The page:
Crammond: I think it’s the lack of fragmentation. On the video side, it’s more clear – the de-fragmentation of the stack. It’s something we’ll see on the broadband side, to some extent, as well. That’s a big benefit. Another big benefit is that it allows for multiple parties to be developing in the same environment. The RDK helps to promote collaboration.

Q. What’s something about you that not many people know?

Crammond: Part of my role at Intel, in the beginning, was to educate the company about how the cable industry works. Recently, I was given a map of my node, where I live — you can drill down and see the amplifiers, all the elements of the system. It’s very handy, showing pictures of things hanging on poles, and what their role is.

Q. What are you doing when you’re not working?

Crammond: I live in Palo Alto. We have three kids — my daughter just graduated from Glasgow University, in Scotland, with a Bachelor’s Degree in mathematics. We have twin boys, who will be 20 soon — one’s in college in Chico (Calif.), and the other in Embry-Riddle, Arizona. When I’m not working, I’m big into skiing. It’s one of my main winter activities. And just the outdoors in general — hiking, this year I have been doing sailing ASA certifications. My wife, Lindy — her family has a boat, in Scotland. We go almost every year. Part of learning to sail is learning about knots. It used to be that I’d tie some kind of knot, and someone from the family would come up later and re-tie it. I’m better at them now.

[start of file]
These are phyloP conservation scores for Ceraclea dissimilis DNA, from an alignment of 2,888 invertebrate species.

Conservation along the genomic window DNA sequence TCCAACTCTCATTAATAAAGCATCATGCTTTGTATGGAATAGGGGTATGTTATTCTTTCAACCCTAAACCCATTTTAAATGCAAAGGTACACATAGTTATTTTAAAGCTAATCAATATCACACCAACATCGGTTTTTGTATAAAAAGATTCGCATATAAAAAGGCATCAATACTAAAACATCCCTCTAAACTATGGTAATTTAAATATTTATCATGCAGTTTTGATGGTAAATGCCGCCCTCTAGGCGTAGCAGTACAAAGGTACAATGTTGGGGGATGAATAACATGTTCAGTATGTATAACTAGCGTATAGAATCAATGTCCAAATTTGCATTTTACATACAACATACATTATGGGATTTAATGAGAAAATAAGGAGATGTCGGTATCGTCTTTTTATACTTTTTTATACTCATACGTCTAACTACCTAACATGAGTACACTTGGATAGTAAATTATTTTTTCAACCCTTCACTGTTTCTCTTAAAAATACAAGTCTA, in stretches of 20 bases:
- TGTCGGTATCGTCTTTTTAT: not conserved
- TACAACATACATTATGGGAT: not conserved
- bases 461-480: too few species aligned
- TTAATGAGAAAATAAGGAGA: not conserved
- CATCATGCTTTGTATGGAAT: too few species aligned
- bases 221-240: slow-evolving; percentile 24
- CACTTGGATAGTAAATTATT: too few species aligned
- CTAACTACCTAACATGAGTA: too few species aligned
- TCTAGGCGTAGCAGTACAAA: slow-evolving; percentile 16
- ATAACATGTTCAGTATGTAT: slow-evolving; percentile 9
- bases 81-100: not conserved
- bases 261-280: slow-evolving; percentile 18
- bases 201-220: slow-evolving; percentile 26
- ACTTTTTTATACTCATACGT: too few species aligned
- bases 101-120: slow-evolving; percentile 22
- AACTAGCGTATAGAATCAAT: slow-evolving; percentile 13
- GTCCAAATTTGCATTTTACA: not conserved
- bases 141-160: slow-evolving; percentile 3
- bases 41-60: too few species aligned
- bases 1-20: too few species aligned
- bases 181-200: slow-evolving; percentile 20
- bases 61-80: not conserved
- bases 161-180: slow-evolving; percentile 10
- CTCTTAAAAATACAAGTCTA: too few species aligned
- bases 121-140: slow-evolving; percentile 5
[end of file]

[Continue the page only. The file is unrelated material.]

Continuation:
Q. What’s something about you that not many people know?

Crammond: A long time ago, I was most known as a “sendmail guru” – referring to the server for delivering email, which first appeared in Unix in the early ‘80s, and is still used in many Linux systems today. In the ‘80s we had a particular issue in the UK —our domain names were backwards (e.g. uk.ac.ic.doc rather than doc.ic.ac.uk). I developed a “UK-sendmail” package that was widely adopted at the time and could handle this, along with things like uucp address syntax, bitnet and so on. When I left Imperial College I sent a funny farewell “mail administrator’s memo” to the mailing list I maintained. Someone posted it on the rec.humor newsgroup and you can still find it on google today.